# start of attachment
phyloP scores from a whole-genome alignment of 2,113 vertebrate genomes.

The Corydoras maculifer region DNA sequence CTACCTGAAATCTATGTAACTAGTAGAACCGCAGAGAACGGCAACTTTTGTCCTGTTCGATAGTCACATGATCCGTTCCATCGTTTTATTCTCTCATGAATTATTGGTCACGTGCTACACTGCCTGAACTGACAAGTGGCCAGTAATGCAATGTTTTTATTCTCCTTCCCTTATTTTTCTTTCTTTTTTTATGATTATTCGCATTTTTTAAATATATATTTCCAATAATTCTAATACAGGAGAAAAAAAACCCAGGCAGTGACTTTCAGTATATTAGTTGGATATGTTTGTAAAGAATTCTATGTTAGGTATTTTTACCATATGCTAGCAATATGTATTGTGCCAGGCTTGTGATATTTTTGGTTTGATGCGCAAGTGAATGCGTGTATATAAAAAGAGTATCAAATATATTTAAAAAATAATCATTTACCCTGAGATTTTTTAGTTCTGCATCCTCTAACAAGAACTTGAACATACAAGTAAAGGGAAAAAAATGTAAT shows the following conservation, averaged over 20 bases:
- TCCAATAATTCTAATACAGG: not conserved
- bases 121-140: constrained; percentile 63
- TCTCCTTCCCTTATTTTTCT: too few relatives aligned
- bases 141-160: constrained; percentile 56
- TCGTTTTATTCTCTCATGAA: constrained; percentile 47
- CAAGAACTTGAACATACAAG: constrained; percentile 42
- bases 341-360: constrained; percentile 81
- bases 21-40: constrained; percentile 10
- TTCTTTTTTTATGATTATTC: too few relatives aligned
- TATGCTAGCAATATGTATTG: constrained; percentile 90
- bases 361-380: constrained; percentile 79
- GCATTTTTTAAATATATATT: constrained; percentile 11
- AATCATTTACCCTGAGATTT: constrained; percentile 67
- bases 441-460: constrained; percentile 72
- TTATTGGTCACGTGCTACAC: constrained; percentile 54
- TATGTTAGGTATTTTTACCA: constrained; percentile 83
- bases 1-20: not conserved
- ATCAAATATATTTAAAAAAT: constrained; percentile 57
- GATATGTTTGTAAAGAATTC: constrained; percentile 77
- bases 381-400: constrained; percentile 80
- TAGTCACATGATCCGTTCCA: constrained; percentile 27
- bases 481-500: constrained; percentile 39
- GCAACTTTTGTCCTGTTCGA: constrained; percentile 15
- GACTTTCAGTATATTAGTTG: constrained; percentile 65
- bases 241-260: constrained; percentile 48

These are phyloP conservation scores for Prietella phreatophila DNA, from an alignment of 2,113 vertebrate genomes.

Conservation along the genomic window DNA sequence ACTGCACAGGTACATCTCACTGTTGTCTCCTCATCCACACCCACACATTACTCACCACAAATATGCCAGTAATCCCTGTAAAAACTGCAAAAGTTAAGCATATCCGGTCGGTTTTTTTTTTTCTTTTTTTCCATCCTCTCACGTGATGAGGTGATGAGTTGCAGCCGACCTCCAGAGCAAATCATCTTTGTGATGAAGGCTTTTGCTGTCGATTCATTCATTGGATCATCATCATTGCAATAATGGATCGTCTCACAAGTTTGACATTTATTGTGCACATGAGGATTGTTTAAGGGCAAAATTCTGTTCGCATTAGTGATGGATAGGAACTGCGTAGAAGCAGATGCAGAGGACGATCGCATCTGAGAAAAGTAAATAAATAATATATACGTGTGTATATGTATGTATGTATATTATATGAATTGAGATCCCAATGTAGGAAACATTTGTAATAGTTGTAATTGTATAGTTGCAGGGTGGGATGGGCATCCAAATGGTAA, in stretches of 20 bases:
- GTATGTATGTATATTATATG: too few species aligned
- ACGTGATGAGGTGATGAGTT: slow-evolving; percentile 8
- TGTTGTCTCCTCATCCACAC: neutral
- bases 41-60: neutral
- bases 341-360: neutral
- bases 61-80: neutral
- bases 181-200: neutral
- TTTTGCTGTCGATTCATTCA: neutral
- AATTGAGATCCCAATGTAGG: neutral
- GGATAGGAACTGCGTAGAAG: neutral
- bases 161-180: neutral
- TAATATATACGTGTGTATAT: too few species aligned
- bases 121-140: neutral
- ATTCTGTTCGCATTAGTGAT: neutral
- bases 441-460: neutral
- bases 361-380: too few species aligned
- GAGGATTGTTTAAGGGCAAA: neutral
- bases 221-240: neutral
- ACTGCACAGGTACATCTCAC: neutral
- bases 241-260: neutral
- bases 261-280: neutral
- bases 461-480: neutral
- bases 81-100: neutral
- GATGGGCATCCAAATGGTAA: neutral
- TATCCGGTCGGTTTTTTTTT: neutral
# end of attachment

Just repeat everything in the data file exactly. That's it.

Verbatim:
phyloP scores from a whole-genome alignment of 2,113 vertebrate genomes.

The Corydoras maculifer region DNA sequence CTACCTGAAATCTATGTAACTAGTAGAACCGCAGAGAACGGCAACTTTTGTCCTGTTCGATAGTCACATGATCCGTTCCATCGTTTTATTCTCTCATGAATTATTGGTCACGTGCTACACTGCCTGAACTGACAAGTGGCCAGTAATGCAATGTTTTTATTCTCCTTCCCTTATTTTTCTTTCTTTTTTTATGATTATTCGCATTTTTTAAATATATATTTCCAATAATTCTAATACAGGAGAAAAAAAACCCAGGCAGTGACTTTCAGTATATTAGTTGGATATGTTTGTAAAGAATTCTATGTTAGGTATTTTTACCATATGCTAGCAATATGTATTGTGCCAGGCTTGTGATATTTTTGGTTTGATGCGCAAGTGAATGCGTGTATATAAAAAGAGTATCAAATATATTTAAAAAATAATCATTTACCCTGAGATTTTTTAGTTCTGCATCCTCTAACAAGAACTTGAACATACAAGTAAAGGGAAAAAAATGTAAT shows the following conservation, averaged over 20 bases:
- TCCAATAATTCTAATACAGG: not conserved
- bases 121-140: constrained; percentile 63
- TCTCCTTCCCTTATTTTTCT: too few relatives aligned
- bases 141-160: constrained; percentile 56
- TCGTTTTATTCTCTCATGAA: constrained; percentile 47
- CAAGAACTTGAACATACAAG: constrained; percentile 42
- bases 341-360: constrained; percentile 81
- bases 21-40: constrained; percentile 10
- TTCTTTTTTTATGATTATTC: too few relatives aligned
- TATGCTAGCAATATGTATTG: constrained; percentile 90
- bases 361-380: constrained; percentile 79
- GCATTTTTTAAATATATATT: constrained; percentile 11
- AATCATTTACCCTGAGATTT: constrained; percentile 67
- bases 441-460: constrained; percentile 72
- TTATTGGTCACGTGCTACAC: constrained; percentile 54
- TATGTTAGGTATTTTTACCA: constrained; percentile 83
- bases 1-20: not conserved
- ATCAAATATATTTAAAAAAT: constrained; percentile 57
- GATATGTTTGTAAAGAATTC: constrained; percentile 77
- bases 381-400: constrained; percentile 80
- TAGTCACATGATCCGTTCCA: constrained; percentile 27
- bases 481-500: constrained; percentile 39
- GCAACTTTTGTCCTGTTCGA: constrained; percentile 15
- GACTTTCAGTATATTAGTTG: constrained; percentile 65
- bases 241-260: constrained; percentile 48

These are phyloP conservation scores for Prietella phreatophila DNA, from an alignment of 2,113 vertebrate genomes.

Conservation along the genomic window DNA sequence ACTGCACAGGTACATCTCACTGTTGTCTCCTCATCCACACCCACACATTACTCACCACAAATATGCCAGTAATCCCTGTAAAAACTGCAAAAGTTAAGCATATCCGGTCGGTTTTTTTTTTTCTTTTTTTCCATCCTCTCACGTGATGAGGTGATGAGTTGCAGCCGACCTCCAGAGCAAATCATCTTTGTGATGAAGGCTTTTGCTGTCGATTCATTCATTGGATCATCATCATTGCAATAATGGATCGTCTCACAAGTTTGACATTTATTGTGCACATGAGGATTGTTTAAGGGCAAAATTCTGTTCGCATTAGTGATGGATAGGAACTGCGTAGAAGCAGATGCAGAGGACGATCGCATCTGAGAAAAGTAAATAAATAATATATACGTGTGTATATGTATGTATGTATATTATATGAATTGAGATCCCAATGTAGGAAACATTTGTAATAGTTGTAATTGTATAGTTGCAGGGTGGGATGGGCATCCAAATGGTAA, in stretches of 20 bases:
- GTATGTATGTATATTATATG: too few species aligned
- ACGTGATGAGGTGATGAGTT: slow-evolving; percentile 8
- TGTTGTCTCCTCATCCACAC: neutral
- bases 41-60: neutral
- bases 341-360: neutral
- bases 61-80: neutral
- bases 181-200: neutral
- TTTTGCTGTCGATTCATTCA: neutral
- AATTGAGATCCCAATGTAGG: neutral
- GGATAGGAACTGCGTAGAAG: neutral
- bases 161-180: neutral
- TAATATATACGTGTGTATAT: too few species aligned
- bases 121-140: neutral
- ATTCTGTTCGCATTAGTGAT: neutral
- bases 441-460: neutral
- bases 361-380: too few species aligned
- GAGGATTGTTTAAGGGCAAA: neutral
- bases 221-240: neutral
- ACTGCACAGGTACATCTCAC: neutral
- bases 241-260: neutral
- bases 261-280: neutral
- bases 461-480: neutral
- bases 81-100: neutral
- GATGGGCATCCAAATGGTAA: neutral
- TATCCGGTCGGTTTTTTTTT: neutral